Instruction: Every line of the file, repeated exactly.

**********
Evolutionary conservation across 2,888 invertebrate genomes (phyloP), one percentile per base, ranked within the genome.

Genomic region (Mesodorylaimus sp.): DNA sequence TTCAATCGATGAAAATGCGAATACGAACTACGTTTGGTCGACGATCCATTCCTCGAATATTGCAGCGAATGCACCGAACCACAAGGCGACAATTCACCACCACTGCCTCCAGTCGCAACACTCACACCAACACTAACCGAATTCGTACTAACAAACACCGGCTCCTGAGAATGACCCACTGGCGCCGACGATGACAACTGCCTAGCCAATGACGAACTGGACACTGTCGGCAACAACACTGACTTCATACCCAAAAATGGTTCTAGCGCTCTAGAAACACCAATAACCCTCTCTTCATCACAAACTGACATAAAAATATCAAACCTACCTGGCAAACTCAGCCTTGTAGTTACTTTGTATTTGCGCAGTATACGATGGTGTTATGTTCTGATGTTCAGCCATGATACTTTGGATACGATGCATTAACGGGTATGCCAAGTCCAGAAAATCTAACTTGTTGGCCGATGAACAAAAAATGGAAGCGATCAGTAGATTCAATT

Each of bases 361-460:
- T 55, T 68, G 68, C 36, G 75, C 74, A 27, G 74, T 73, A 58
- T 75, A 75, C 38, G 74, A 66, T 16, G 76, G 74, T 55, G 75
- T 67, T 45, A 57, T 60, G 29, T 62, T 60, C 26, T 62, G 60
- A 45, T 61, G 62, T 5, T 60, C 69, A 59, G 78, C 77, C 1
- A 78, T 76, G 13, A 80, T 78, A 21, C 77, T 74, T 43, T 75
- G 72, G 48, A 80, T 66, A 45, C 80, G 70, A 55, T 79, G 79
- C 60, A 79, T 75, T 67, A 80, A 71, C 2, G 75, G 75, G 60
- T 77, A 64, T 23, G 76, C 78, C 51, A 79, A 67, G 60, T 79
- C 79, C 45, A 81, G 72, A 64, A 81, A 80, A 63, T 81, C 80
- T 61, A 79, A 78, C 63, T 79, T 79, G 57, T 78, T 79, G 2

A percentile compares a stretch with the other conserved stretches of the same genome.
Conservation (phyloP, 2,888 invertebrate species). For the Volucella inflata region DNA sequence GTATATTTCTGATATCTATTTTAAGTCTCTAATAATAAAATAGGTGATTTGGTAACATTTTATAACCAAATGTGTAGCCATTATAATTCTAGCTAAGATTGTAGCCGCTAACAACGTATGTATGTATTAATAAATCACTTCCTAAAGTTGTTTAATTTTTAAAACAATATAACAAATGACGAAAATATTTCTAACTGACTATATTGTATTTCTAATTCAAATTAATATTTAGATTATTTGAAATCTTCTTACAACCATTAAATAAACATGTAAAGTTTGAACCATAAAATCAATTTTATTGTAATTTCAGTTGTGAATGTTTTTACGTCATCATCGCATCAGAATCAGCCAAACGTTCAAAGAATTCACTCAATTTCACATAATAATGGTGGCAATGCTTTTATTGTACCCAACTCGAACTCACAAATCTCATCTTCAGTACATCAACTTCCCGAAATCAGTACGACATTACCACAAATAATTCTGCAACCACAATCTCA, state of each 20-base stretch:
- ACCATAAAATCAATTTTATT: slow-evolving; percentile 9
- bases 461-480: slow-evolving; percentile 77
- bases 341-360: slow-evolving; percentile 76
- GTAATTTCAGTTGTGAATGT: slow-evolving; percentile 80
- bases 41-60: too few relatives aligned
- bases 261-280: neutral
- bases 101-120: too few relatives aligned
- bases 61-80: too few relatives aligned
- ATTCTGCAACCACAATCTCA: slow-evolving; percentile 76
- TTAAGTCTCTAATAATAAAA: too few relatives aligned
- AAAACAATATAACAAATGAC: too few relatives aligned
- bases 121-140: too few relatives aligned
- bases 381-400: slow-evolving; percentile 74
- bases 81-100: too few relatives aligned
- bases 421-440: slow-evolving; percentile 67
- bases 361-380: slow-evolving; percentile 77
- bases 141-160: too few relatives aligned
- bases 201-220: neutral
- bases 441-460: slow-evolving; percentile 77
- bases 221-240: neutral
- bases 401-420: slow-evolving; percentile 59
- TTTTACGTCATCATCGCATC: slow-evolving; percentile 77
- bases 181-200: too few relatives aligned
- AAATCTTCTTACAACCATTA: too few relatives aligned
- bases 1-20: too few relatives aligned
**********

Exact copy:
Evolutionary conservation across 2,888 invertebrate genomes (phyloP), one percentile per base, ranked within the genome.

Genomic region (Mesodorylaimus sp.): DNA sequence TTCAATCGATGAAAATGCGAATACGAACTACGTTTGGTCGACGATCCATTCCTCGAATATTGCAGCGAATGCACCGAACCACAAGGCGACAATTCACCACCACTGCCTCCAGTCGCAACACTCACACCAACACTAACCGAATTCGTACTAACAAACACCGGCTCCTGAGAATGACCCACTGGCGCCGACGATGACAACTGCCTAGCCAATGACGAACTGGACACTGTCGGCAACAACACTGACTTCATACCCAAAAATGGTTCTAGCGCTCTAGAAACACCAATAACCCTCTCTTCATCACAAACTGACATAAAAATATCAAACCTACCTGGCAAACTCAGCCTTGTAGTTACTTTGTATTTGCGCAGTATACGATGGTGTTATGTTCTGATGTTCAGCCATGATACTTTGGATACGATGCATTAACGGGTATGCCAAGTCCAGAAAATCTAACTTGTTGGCCGATGAACAAAAAATGGAAGCGATCAGTAGATTCAATT

Each of bases 361-460:
- T 55, T 68, G 68, C 36, G 75, C 74, A 27, G 74, T 73, A 58
- T 75, A 75, C 38, G 74, A 66, T 16, G 76, G 74, T 55, G 75
- T 67, T 45, A 57, T 60, G 29, T 62, T 60, C 26, T 62, G 60
- A 45, T 61, G 62, T 5, T 60, C 69, A 59, G 78, C 77, C 1
- A 78, T 76, G 13, A 80, T 78, A 21, C 77, T 74, T 43, T 75
- G 72, G 48, A 80, T 66, A 45, C 80, G 70, A 55, T 79, G 79
- C 60, A 79, T 75, T 67, A 80, A 71, C 2, G 75, G 75, G 60
- T 77, A 64, T 23, G 76, C 78, C 51, A 79, A 67, G 60, T 79
- C 79, C 45, A 81, G 72, A 64, A 81, A 80, A 63, T 81, C 80
- T 61, A 79, A 78, C 63, T 79, T 79, G 57, T 78, T 79, G 2

A percentile compares a stretch with the other conserved stretches of the same genome.
Conservation (phyloP, 2,888 invertebrate species). For the Volucella inflata region DNA sequence GTATATTTCTGATATCTATTTTAAGTCTCTAATAATAAAATAGGTGATTTGGTAACATTTTATAACCAAATGTGTAGCCATTATAATTCTAGCTAAGATTGTAGCCGCTAACAACGTATGTATGTATTAATAAATCACTTCCTAAAGTTGTTTAATTTTTAAAACAATATAACAAATGACGAAAATATTTCTAACTGACTATATTGTATTTCTAATTCAAATTAATATTTAGATTATTTGAAATCTTCTTACAACCATTAAATAAACATGTAAAGTTTGAACCATAAAATCAATTTTATTGTAATTTCAGTTGTGAATGTTTTTACGTCATCATCGCATCAGAATCAGCCAAACGTTCAAAGAATTCACTCAATTTCACATAATAATGGTGGCAATGCTTTTATTGTACCCAACTCGAACTCACAAATCTCATCTTCAGTACATCAACTTCCCGAAATCAGTACGACATTACCACAAATAATTCTGCAACCACAATCTCA, state of each 20-base stretch:
- ACCATAAAATCAATTTTATT: slow-evolving; percentile 9
- bases 461-480: slow-evolving; percentile 77
- bases 341-360: slow-evolving; percentile 76
- GTAATTTCAGTTGTGAATGT: slow-evolving; percentile 80
- bases 41-60: too few relatives aligned
- bases 261-280: neutral
- bases 101-120: too few relatives aligned
- bases 61-80: too few relatives aligned
- ATTCTGCAACCACAATCTCA: slow-evolving; percentile 76
- TTAAGTCTCTAATAATAAAA: too few relatives aligned
- AAAACAATATAACAAATGAC: too few relatives aligned
- bases 121-140: too few relatives aligned
- bases 381-400: slow-evolving; percentile 74
- bases 81-100: too few relatives aligned
- bases 421-440: slow-evolving; percentile 67
- bases 361-380: slow-evolving; percentile 77
- bases 141-160: too few relatives aligned
- bases 201-220: neutral
- bases 441-460: slow-evolving; percentile 77
- bases 221-240: neutral
- bases 401-420: slow-evolving; percentile 59
- TTTTACGTCATCATCGCATC: slow-evolving; percentile 77
- bases 181-200: too few relatives aligned
- AAATCTTCTTACAACCATTA: too few relatives aligned
- bases 1-20: too few relatives aligned